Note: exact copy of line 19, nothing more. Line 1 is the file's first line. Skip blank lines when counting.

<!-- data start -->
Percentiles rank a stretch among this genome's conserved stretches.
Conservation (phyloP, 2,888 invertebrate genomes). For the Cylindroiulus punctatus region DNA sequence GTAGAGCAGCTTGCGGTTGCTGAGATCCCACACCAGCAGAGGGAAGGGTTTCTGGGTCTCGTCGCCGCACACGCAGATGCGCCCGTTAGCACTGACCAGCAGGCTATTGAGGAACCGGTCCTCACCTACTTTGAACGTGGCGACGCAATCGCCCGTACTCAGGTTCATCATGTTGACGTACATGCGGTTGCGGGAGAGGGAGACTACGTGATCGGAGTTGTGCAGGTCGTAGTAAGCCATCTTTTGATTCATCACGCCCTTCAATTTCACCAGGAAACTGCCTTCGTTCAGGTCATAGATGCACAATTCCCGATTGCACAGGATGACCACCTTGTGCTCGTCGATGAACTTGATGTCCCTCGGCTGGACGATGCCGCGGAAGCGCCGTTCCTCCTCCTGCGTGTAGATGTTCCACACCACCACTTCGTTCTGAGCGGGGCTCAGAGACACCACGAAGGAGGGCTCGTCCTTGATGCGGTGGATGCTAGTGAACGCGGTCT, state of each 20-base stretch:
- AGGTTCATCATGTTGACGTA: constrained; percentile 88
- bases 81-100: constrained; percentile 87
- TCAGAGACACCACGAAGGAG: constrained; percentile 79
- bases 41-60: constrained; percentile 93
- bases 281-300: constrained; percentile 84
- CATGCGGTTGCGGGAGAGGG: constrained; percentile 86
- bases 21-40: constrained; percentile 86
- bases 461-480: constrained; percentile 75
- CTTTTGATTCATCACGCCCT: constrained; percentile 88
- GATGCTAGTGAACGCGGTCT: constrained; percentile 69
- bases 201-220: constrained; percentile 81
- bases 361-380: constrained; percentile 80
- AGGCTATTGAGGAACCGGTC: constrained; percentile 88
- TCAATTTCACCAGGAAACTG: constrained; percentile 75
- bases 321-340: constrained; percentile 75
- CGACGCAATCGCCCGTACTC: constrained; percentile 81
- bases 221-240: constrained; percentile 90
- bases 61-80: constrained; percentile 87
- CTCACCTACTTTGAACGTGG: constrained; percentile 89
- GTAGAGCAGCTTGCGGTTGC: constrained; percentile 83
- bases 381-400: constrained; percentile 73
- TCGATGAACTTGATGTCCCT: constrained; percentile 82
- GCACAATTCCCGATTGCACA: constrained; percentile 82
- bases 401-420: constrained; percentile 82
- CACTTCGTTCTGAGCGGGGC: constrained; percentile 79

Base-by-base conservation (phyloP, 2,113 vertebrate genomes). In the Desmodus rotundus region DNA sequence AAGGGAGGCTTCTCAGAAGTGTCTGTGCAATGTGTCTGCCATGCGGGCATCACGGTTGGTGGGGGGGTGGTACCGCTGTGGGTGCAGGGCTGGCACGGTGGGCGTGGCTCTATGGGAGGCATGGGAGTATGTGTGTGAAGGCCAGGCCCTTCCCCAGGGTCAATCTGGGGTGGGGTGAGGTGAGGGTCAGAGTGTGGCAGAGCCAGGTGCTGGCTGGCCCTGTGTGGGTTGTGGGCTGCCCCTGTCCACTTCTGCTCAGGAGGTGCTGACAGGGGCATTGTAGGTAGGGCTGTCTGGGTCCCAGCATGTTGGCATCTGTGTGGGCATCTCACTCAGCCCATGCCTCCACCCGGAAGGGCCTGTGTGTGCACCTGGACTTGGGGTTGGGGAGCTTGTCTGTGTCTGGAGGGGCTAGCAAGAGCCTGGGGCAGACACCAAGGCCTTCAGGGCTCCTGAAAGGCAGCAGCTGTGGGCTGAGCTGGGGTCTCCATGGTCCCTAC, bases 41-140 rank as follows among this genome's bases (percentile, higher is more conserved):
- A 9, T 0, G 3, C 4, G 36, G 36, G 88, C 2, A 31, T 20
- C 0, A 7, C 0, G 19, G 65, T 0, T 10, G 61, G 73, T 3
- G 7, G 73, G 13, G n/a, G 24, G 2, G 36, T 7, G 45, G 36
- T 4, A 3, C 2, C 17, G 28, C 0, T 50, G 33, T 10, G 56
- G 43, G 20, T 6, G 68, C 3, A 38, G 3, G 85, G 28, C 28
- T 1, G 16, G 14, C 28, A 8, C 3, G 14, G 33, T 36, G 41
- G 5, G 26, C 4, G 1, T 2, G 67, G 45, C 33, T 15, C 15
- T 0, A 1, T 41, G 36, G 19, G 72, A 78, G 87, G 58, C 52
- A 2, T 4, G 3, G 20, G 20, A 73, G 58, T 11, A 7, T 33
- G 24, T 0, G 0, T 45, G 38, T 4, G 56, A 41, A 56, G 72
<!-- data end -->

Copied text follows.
- bases 221-240: constrained; percentile 90